The tool has been trained to identify echolocation calls of Barbastella barbastellus, Eptesicus bottae, E. nilssonii, E. serotinus, Hypsugo savii, Miniopterus schreibersii, Myotis alcathoe, M. bechsteinii, M. blythii, M. brandtii, M. capaccinii, M. dasycneme, M. daubentonii, M. emarginatus, M. myotis, M. mystacinus, M. punicus, Nyctalus lasiopterus, N. leisleri, N. noctula, Pipistrellus kuhlii, P. nathusii, P. pipistrellus, P. pygmaeus, Plecotus auritus, P. austriacus, Rhinolophus blasii, R. euryale, R. ferrumequinum, R. hipposideros, R. mehelyi, Tadarida teniotis, Vespertilio murinus. A fairly comprehensive list.

At present  ID of M. bechsteinii/M. brandtii/ M. daubentonii/ M. mystacinus is only to sub group rather than to species level ( M. myotis/M. blythii/M. punicus;  M. bechsteinii/M. brandtii/ M. daubentonii/ M. mystacinus;  M. emarginatus/M. alcathoe for European readers)

But it’s a great start. The only downside is the current need to process calls with Sonobat first to extract a text file of call parameters.

We can’t be too far now from integrating capturing, geolocating, analysing and identifying echolocation in a single app on a smartphone or tablet such as the Nexus 7.

Link to the paper: http://onlinelibrary.wiley.com/doi/10.1111/j.1365-2664.2012.02182.x/pdf

Link to the iBatsID site: https://sites.google.com/site/ibatsresources/iBatsID


Wildlife Acoustics EM3 – First thoughts.

Wildlife Acoustics EM3 – First thoughts.

EM3 with gps

EM3 with gps

So I’ve had the EM3 for a  couple of survey nights now and had the chance to use it both for static and transect surveys. To start with I’ve used the detector with settings straight out of the box as it’s marketed as being “shipped ready for use” with “settings (which) allow you to begin monitoring bats in minutes”.

Firstky it has to be said that rumours of a flimsy detector seem to be unfounded, it’s not something I’d want to drop onto a hard surface but the EM3 feels sturdy and up to it’s intended use. It fits comfortably in the hand and is light enough not to notice holding it even after a couple of hours use. The self contained nature and lack of faffing with cables is a bonus in this respect.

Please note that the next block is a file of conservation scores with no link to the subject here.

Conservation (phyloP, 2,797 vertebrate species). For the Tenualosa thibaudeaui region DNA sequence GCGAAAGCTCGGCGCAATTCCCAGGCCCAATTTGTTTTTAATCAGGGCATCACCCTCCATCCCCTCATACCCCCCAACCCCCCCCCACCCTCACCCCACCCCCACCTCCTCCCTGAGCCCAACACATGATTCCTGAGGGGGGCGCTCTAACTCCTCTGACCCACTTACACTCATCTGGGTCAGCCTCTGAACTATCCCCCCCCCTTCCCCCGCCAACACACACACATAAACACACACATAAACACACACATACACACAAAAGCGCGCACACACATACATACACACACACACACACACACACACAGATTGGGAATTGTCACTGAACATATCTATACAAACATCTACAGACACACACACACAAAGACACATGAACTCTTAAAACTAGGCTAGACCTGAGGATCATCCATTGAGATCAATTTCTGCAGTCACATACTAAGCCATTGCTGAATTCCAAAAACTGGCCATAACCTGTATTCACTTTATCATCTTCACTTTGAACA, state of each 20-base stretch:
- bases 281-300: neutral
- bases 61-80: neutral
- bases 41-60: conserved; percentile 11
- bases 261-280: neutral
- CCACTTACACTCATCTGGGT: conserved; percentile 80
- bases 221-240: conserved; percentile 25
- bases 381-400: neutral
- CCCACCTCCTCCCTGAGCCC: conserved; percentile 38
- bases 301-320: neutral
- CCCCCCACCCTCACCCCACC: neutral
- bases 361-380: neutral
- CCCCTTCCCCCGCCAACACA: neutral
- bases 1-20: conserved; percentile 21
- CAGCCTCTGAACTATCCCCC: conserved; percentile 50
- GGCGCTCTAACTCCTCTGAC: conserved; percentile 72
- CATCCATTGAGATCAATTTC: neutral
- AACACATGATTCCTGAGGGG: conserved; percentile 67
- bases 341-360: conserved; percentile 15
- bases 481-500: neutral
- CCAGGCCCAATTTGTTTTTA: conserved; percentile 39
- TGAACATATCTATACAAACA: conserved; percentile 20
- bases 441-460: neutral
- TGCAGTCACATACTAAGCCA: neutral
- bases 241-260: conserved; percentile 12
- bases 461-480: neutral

Plugging in the gps it took about five minutes to obtain a  fix and start displaying lat/long in the status bar of the display which seems reasonable for first use. There isn’t enough leaf canopy coverage to test it’s abilities in woodland at the moment so that’s something for a later test.

Microphone sensitivity seems fine, I’ll be testing it alongside both the D240x and Anabat to get some comparative data, and the default trigger point for recording seems to be a reasonable balance between picking up bats but filtering out car passes and other environmental noise. You will hear fainter bat calls in your headphones that don’t trigger the record setting but it’s down to individual preference or survey aims to decide on where that trigger point should be.

My transect headed out alongside a busy road with several popular Pip feeding spots before dropping into the valley to return alongside a river, pond and sewage farm, usually a guaranteed spot for five species although it’s still quite early in the season so I wasn’t expecting great results. Along the road the detector ignored most passing vehicles but still triggered to record when bats were encountered. All good so far, and the lack of noise files is something that should speed up processing later.

Heading down to the river and away from street lighting I switched the display to white (sonogram) on black (background) from the default black on white to try and keep some night vision but it became noticeably more difficult to pick out the sonogram on the display. This is something I’m going to try to solve next time I’m out by tweaking brightness levels in both settings and seeing which works best. I was happy to leave it because I don’t think there’s much value in trying to identify bats off the small display, I’d rather do that back at home with the recordings on a laptop screen. For me the detector screen seems more suited to monitoring recording state and confirming activity levels.